The essential difference between a real artist and a layman is the amount of time they invest in improving their artistic skills, enhancing their art style and unique expression, enriching their artwork, and adding a long-lasting aesthetic value to it. So, if you are constantly involved in the creative process, you learn and practice new skills regularly, and you tend to grow as an artist over time, you may define yourself as an aspiring artist, even though you don’t have an art school diploma.

Profitable Artwork Cannot Define an Artist

There is nothing wrong with turning your work into a profitable art business that pays the bills. On the other hand, the fact that your art became profitable doesn’t define you as an artist. If you look back, you will find an array of struggling artists that left their masterpieces as a legacy to the art world but died in poverty, unable to sell any of these art pieces while they were alive. The most indicative example is Van Gogh, who managed to sell only one painting in his lifetime. Nowadays, Van Gogh’s masterpieces bring in tens of millions of dollars in record-breaking salesin auctions worldwide.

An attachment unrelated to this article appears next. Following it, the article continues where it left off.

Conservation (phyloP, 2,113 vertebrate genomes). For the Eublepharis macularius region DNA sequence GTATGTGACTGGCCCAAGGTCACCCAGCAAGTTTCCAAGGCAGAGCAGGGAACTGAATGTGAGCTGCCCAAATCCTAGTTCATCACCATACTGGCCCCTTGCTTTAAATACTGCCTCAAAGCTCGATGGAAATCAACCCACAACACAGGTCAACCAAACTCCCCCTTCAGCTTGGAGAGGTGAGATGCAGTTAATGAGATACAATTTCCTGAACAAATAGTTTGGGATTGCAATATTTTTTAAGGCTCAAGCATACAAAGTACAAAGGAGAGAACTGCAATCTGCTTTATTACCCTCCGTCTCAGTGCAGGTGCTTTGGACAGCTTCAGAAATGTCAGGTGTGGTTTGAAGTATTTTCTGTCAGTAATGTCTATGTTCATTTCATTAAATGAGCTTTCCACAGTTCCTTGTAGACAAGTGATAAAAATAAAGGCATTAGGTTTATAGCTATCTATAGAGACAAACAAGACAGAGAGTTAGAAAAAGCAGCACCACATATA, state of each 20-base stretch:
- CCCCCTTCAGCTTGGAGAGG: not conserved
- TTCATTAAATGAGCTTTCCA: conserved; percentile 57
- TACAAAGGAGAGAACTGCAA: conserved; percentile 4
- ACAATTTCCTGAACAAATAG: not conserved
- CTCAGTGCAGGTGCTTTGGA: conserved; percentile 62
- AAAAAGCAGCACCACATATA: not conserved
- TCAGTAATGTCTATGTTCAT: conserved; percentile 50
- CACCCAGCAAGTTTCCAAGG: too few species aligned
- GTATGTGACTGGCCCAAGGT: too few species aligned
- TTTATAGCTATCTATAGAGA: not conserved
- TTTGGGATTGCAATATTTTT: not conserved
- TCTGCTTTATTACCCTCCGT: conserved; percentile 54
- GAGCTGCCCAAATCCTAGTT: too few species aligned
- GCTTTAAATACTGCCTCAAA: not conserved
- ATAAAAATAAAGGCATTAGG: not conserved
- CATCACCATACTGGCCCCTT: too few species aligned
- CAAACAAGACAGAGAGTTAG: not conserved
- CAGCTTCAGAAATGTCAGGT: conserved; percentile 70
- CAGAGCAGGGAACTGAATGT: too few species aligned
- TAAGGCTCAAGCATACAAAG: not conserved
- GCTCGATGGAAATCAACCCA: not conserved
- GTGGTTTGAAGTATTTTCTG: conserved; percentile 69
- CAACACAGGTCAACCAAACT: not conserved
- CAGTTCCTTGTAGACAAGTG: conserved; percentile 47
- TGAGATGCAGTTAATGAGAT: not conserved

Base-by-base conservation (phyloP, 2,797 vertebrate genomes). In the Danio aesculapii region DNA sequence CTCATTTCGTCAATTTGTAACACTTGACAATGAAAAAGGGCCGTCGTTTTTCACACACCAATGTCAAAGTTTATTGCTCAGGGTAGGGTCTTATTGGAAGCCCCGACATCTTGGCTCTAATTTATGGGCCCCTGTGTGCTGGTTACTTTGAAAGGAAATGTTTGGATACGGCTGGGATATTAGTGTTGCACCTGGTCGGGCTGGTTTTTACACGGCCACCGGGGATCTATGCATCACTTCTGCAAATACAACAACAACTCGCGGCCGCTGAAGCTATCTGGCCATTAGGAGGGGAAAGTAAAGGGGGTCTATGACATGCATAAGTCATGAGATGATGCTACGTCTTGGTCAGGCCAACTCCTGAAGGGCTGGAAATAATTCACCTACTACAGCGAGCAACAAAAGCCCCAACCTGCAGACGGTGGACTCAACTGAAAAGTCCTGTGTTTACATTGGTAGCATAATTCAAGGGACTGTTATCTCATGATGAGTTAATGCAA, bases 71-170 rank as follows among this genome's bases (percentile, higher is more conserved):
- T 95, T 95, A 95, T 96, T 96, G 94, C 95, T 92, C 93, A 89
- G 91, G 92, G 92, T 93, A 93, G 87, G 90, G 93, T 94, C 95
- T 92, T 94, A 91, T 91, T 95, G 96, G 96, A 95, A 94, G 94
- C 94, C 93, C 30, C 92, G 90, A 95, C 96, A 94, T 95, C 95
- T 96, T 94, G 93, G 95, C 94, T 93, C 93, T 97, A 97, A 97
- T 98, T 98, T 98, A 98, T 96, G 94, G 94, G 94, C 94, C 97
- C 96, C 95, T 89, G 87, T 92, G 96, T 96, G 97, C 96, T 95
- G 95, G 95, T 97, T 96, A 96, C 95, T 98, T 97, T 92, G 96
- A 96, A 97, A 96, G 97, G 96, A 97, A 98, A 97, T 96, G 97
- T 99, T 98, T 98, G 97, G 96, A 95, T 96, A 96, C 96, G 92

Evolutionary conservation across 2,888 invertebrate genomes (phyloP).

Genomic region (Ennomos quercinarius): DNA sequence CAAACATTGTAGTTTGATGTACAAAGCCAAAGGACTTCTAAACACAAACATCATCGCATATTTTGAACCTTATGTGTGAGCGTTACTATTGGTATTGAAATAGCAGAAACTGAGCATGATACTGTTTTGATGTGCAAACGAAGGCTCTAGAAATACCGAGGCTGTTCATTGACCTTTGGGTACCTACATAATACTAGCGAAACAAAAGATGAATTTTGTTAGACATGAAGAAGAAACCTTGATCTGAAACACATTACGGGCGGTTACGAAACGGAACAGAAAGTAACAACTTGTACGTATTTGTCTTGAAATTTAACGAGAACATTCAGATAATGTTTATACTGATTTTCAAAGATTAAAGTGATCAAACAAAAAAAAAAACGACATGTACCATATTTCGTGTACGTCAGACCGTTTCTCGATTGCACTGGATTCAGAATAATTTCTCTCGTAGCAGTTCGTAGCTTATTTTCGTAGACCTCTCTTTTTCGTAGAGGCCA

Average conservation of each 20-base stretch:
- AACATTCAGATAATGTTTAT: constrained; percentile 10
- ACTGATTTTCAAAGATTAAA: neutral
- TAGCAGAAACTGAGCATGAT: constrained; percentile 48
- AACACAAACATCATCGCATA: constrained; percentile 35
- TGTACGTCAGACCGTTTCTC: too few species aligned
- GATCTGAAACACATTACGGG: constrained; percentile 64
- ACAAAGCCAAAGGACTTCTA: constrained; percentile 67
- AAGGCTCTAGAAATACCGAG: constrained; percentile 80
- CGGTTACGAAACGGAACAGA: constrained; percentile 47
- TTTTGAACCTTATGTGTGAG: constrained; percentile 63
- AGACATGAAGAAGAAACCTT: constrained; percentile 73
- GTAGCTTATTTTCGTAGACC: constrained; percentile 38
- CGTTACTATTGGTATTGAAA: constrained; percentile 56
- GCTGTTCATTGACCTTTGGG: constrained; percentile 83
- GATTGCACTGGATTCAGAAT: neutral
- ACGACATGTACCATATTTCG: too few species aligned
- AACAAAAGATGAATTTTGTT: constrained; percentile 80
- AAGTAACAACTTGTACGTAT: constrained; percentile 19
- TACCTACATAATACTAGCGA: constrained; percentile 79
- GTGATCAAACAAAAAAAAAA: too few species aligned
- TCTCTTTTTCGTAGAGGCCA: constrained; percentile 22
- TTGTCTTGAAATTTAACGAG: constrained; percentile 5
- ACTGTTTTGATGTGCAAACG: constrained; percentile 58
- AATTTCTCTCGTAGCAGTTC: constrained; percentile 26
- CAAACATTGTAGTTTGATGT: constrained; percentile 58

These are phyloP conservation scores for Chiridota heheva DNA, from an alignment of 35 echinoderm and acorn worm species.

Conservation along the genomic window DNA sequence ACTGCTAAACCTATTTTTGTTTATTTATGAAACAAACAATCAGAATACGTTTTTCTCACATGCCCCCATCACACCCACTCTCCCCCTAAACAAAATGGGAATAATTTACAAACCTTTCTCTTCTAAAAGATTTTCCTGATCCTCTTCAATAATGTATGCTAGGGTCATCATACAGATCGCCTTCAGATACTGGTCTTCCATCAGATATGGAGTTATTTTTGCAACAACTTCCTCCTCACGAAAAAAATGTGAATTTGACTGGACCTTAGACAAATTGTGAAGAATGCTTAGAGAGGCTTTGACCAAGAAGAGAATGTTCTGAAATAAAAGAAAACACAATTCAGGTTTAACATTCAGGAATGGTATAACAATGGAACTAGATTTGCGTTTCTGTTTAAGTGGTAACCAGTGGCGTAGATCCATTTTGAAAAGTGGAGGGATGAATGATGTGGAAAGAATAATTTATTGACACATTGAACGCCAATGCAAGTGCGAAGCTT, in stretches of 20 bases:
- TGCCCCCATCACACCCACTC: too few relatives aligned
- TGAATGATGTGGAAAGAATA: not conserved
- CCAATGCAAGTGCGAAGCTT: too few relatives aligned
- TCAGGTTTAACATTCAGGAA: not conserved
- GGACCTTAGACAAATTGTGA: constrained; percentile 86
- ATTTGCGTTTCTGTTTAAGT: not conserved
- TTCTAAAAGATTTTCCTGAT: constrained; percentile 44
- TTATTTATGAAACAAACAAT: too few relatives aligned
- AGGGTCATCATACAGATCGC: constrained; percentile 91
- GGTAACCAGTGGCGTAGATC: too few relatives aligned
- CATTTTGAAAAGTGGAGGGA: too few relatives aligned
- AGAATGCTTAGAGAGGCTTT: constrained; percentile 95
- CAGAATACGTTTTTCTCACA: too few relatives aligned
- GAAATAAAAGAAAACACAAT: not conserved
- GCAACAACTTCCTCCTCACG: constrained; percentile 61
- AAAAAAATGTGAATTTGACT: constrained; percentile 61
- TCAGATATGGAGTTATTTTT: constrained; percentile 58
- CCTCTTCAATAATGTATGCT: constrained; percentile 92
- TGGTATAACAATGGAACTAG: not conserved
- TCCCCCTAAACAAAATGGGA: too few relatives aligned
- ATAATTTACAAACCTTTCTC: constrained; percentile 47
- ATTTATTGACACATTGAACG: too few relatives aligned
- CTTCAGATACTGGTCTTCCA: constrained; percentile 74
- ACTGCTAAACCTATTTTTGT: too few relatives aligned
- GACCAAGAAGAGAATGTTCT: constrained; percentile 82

While the commercial success of your artwork is an amazing achievement, it does not necessarily define you as a successful artist. Many accomplished artists defined success as a talent “to make your unknown, known,” while any other concept of success was irrelevant to them. Simply put, what is essential for defining yourself as an artist is your ability to articulate your genuine“inner voice” through art and tell an original story about your personal experiences, background, memories, or ideas and beliefs.

However, if you succeed in defining yourself as an artist of a distinct style and unique voice, you set a cornerstone for branding yourself as an artist. There are numerous other factors that have to be taken into consideration when developing an artist brand and reputation, like setting up a business plan, networking, being visible, and being easily accessible. Still, every successful artist’s story begins with a work of art that expresses their personal artistic vision that is relatable and engaging to a broader audience.

Andy Warhol Self-Portrait, 1967 | Image source: kdfc.com

Public Gratification of Your Work May Not Define You as an Artist